Tuesday, 23 April 2013

Research: Month of Birth Effect-Brazil

MS Month of birth effect pans out in Brazil as well. Will  it be due to vD deficiency in pregnancy? #MSBlog #MSResearch

EpubBecker et al. Season of birth as a risk factor for multiple sclerosis in Brazil. J Neurol Sci. 2013 Apr 15. doi:pii: S0022-510X(13)00107-X. 10.1016/j.jns.2013.03.001. 

Background: Risk factors for development of MS are still a matter of debate. Latitude gradient, vitamin D deficiency and season of birth are among the most investigated environmental factors associated with the disease. Several international studies suggest that birth in spring is a substantial risk factor for MS. 

Objectives: We investigated the season of birth as a potential risk for MS in different geographical regions of Brazil. 

Methods: We conducted a cross-sectional retrospective study with 2257 clinically definite MSers enrolled in 13 Brazilian MS clinics in the south, southeast, and northeast regions of Brazil. Demographic and clinical data relating to date of birth and clinical features of the disease were collected and analysed, and subsequently compared with birth date among the general Brazilian population. 

Results: The distribution of date of birth of MSers showed an increase in spring and a decrease in autumn, with no difference being observed in the other seasons. 

Conclusion: In conclusion, season of birth is a probable risk factor for MS in most parts of Brazil. These findings may be related to the role that vitamin D plays in MS pathogenesis.

The idea in the Northern hemisphere is that if you are born in spring you have a higher risk of developing MS. This study supports that view. However this would not be expected if the vitamin D hypothesis was correct. The closer you are to the equator the less likely there would be a month of birth effect.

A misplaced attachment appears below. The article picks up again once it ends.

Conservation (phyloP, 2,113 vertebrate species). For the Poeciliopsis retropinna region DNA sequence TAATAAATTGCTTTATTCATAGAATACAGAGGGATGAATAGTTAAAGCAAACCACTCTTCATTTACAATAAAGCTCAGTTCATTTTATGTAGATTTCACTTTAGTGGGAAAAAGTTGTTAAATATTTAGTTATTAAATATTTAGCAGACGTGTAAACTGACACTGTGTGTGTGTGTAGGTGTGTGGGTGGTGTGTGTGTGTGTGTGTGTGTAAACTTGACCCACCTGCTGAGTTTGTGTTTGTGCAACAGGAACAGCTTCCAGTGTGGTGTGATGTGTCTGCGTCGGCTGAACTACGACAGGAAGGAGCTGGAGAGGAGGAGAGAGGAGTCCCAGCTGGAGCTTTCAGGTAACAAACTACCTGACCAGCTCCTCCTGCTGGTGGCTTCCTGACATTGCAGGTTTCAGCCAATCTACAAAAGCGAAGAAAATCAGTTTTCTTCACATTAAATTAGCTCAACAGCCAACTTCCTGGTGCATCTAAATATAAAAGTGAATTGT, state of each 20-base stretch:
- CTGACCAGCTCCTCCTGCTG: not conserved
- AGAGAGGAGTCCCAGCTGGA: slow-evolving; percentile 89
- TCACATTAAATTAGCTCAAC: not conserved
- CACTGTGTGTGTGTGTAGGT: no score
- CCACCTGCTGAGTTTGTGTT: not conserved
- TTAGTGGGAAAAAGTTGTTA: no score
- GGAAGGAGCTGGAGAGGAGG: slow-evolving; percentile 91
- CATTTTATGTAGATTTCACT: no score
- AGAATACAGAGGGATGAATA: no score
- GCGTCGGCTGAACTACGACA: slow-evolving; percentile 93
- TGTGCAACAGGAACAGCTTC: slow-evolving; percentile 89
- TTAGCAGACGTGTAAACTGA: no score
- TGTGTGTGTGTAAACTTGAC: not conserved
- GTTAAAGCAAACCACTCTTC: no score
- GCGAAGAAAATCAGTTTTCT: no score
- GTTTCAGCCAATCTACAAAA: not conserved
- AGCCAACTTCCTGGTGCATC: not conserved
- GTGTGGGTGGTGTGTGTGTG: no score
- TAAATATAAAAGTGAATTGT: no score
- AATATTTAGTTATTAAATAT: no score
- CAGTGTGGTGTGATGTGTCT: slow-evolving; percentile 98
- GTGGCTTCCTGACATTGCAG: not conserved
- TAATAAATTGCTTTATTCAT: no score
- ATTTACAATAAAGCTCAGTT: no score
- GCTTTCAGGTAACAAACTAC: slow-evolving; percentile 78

1. Did the researchers collect VitD data, as this could be more pertinent than month of birth?

  2. Interestingly there has also been a long established season of birth effect on the risk of developing schizophrenia, which is also being linked to vitamin D deficiency amongst other factors. I knew my time at the Institute of Psychiatry would come in useful one day!

  3. The farther from the equator in the southern hemisphere should have the opposite calendar effect as the northern hemisphere i.e. MS incidence should be greater for people born in November. Does the data support this in Australia,New Zealand, South Africa and Argentina? Obviously the latitude affect and subsequent vitamin D deficiency in the southern hemisphere is not as great as in the north.

    1. Yes it does, it has the opposite effect in the Southern hemisphere.

  4. On countries on the equator the effect, if it is vitamin d, would come from when there is heavy cloud, or for cities when there is heavy smog. Looking at Brazil it does have a rainy season but it seems to vary between cities.


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